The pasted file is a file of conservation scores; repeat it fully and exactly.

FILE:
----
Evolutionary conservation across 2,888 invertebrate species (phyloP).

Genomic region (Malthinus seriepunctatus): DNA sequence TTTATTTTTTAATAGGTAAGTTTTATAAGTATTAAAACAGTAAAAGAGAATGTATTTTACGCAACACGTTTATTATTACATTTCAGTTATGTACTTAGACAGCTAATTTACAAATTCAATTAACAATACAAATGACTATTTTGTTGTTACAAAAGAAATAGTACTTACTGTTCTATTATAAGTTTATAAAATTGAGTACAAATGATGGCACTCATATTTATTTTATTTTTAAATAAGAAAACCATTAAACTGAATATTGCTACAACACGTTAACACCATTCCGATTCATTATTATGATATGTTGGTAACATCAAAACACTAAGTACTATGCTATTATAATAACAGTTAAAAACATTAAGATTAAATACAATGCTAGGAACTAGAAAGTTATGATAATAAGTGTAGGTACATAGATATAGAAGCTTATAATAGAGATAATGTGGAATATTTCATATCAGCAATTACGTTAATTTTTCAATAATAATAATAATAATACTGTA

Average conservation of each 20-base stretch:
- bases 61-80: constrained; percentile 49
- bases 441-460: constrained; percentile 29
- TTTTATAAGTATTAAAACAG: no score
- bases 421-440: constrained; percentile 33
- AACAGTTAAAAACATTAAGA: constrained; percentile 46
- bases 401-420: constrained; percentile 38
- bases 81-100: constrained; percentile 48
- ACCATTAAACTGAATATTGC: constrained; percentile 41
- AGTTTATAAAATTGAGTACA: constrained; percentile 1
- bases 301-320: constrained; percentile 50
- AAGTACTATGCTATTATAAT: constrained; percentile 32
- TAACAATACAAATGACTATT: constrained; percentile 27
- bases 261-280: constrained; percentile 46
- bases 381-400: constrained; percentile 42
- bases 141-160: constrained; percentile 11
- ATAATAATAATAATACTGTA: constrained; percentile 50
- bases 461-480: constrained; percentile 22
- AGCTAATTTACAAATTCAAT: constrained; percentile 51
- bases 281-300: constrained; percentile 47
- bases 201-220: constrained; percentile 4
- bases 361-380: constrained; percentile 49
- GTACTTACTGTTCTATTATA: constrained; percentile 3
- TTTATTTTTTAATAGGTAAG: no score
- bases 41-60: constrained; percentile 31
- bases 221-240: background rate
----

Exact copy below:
Evolutionary conservation across 2,888 invertebrate species (phyloP).

Genomic region (Malthinus seriepunctatus): DNA sequence TTTATTTTTTAATAGGTAAGTTTTATAAGTATTAAAACAGTAAAAGAGAATGTATTTTACGCAACACGTTTATTATTACATTTCAGTTATGTACTTAGACAGCTAATTTACAAATTCAATTAACAATACAAATGACTATTTTGTTGTTACAAAAGAAATAGTACTTACTGTTCTATTATAAGTTTATAAAATTGAGTACAAATGATGGCACTCATATTTATTTTATTTTTAAATAAGAAAACCATTAAACTGAATATTGCTACAACACGTTAACACCATTCCGATTCATTATTATGATATGTTGGTAACATCAAAACACTAAGTACTATGCTATTATAATAACAGTTAAAAACATTAAGATTAAATACAATGCTAGGAACTAGAAAGTTATGATAATAAGTGTAGGTACATAGATATAGAAGCTTATAATAGAGATAATGTGGAATATTTCATATCAGCAATTACGTTAATTTTTCAATAATAATAATAATAATACTGTA

Average conservation of each 20-base stretch:
- bases 61-80: constrained; percentile 49
- bases 441-460: constrained; percentile 29
- TTTTATAAGTATTAAAACAG: no score
- bases 421-440: constrained; percentile 33
- AACAGTTAAAAACATTAAGA: constrained; percentile 46
- bases 401-420: constrained; percentile 38
- bases 81-100: constrained; percentile 48
- ACCATTAAACTGAATATTGC: constrained; percentile 41
- AGTTTATAAAATTGAGTACA: constrained; percentile 1
- bases 301-320: constrained; percentile 50
- AAGTACTATGCTATTATAAT: constrained; percentile 32
- TAACAATACAAATGACTATT: constrained; percentile 27
- bases 261-280: constrained; percentile 46
- bases 381-400: constrained; percentile 42
- bases 141-160: constrained; percentile 11
- ATAATAATAATAATACTGTA: constrained; percentile 50
- bases 461-480: constrained; percentile 22
- AGCTAATTTACAAATTCAAT: constrained; percentile 51
- bases 281-300: constrained; percentile 47
- bases 201-220: constrained; percentile 4
- bases 361-380: constrained; percentile 49
- GTACTTACTGTTCTATTATA: constrained; percentile 3
- TTTATTTTTTAATAGGTAAG: no score
- bases 41-60: constrained; percentile 31
- bases 221-240: background rate